Trees can be surrounded by flowers, mulch in your garden – but not raised planters. Here’s why. – Chicago Tribune

Would you like to decorate your tree with a garden around it? That’s fine – as long as they’re compatible plants in the ground and it’s not an elevated planter.

Raised planters are a common sight around the base of trees. They are often built of cobblestone, brick or stone and filled with soil and plants. But they’re not a good idea: “It can do serious damage to the tree,” said Stephanie Adams, plant pathologist in the Plant Health Division at Morton Arboretum in Lisle.

The bed will bury the base of the tree trunk in moist soil and mulch, encouraging disease and infection. “It’s a favorable environment for fungi, which are the primary cause of most plant diseases,” Adams said.

“A tree’s bark is supposed to be above ground where it can stay dry,” she said.

A raised planter can also smother the tree’s roots by dumping too much soil on them. Tree roots typically grow just a few inches below the surface of the earth, where air and water can easily filter down to reach them. Piling a foot or more of soil on top of the roots can cut them off from the air and water they need.

What can you do at the base of a tree without damaging it? Here are some suggestions from Adams:

Spread mulch. A wide, level mulch area on the ground around a tree has many benefits. It insulates the floor against extreme temperatures. It prevents moisture from evaporating in hot weather. As the mulch breaks down, it enriches the soil for the plants’ roots. “Just make sure it’s not too deep or heaped against the trunk,” Adams said. Spread your mulch in an even layer 3 to 4 inches deep and keep it right at the base of the tree 2 to 3 inches from the bark of the trunk. “If you have a garden under your tree, these plants can share the patch of mulch,” she said.

Grow good companions. Trees can happily coexist with many types of plants. After all, they don’t grow alone in the forest. However, it is important to choose carefully. Tree companions must be shade-tolerant species as they will be under the tree’s branches in summer. It should be perennials or shrubs that last for years. “Long-lived plants don’t damage tree roots as much because you don’t have to keep digging,” says Adams.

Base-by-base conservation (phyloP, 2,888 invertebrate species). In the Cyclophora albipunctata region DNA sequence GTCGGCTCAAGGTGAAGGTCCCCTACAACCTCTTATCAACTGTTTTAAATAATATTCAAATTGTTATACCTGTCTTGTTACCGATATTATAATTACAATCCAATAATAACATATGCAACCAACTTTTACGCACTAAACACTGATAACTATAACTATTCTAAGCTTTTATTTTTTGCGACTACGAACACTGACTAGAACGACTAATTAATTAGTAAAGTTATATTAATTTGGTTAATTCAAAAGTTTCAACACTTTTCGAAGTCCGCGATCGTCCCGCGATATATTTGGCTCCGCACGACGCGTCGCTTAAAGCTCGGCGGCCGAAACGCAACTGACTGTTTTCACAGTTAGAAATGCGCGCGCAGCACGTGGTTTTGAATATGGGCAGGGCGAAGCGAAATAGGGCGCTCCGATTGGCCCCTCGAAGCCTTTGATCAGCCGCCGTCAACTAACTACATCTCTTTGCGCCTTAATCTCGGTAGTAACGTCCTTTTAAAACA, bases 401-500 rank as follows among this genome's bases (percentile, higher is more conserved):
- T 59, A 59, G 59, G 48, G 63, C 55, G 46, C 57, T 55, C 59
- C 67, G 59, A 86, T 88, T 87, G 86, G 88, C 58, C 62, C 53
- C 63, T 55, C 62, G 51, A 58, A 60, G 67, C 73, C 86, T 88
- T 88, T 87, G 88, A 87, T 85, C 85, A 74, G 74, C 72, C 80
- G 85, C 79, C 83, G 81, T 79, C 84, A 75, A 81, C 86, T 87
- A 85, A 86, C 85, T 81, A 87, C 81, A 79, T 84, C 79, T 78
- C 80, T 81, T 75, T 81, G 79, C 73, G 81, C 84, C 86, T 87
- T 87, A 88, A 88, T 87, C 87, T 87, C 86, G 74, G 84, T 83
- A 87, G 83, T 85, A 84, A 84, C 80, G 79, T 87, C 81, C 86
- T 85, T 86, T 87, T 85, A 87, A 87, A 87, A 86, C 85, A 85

Adams likes small shrubs, such as compactly cultivated varieties of hardy hydrangeas. It’s best to plant them early in the tree’s life so you don’t dig large holes between established tree roots.

Many shade garden perennials also work well, such as hostas, brunnera, ferns, columbines, and lungwort. “Perennials will improve the soil because they contribute organic matter as they die back each winter,” she said. Add spring bloomers with long-lasting bulbs like early blooming varieties of daffodils and shade-tolerant squills, pushkinia, snowdrops, or snowdrops. Low-growing plants often used as ground cover are Canadian wild ginger, sweet woodruff, bishop’s weed (Epimedium) and spotted deadnettle (Lamium maculatum). Get inspired by visiting the Arboretum’s groundcover garden (mortonarb.org/explore).

Use containers for annual flowers. Impatiens and begonias are not good choices near a tree, since digging to plant these annuals in the ground each year repeatedly damages the tree’s roots. Instead, use these colorful flowers in containers filled with potting soil. Place the pots under the tree on plant stands or elevate them on bricks or sticks so they don’t block water and air from flowing through the soil to the tree’s roots.

Avoid weed. Peat grass grows poorly under trees because it needs sun and trees provide shade. It’s also not good for the tree because it competes too much with the tree roots. “Perennials and shrubs grow in clusters, allowing the tree’s roots to find a way between them,” Adams said. “Grass roots are more like a blanket that blocks everything.” Replace the grass under a tree with mulch or a perennial garden.

Avoid edges. Instead of pounding metal or plastic edging into the ground around a tree, let your yard or mulch area have a soft, natural border. “The edging can disturb tree roots,” Adams said. When the roots get pinched by the ledge, they begin to circle in it instead of stretching out of the tree like they should. Over time, circling roots can strangle the tree trunk. “Skip the edging and let your tree’s roots grow freely,” she said.

For tree and plant advice, contact the Plant Clinic at Morton Arboretum (630-719-2424, mortonarb.org/plant-clinic, or plantclinic@mortonarb.org). Beth Botts is a staff writer at the Arboretum.

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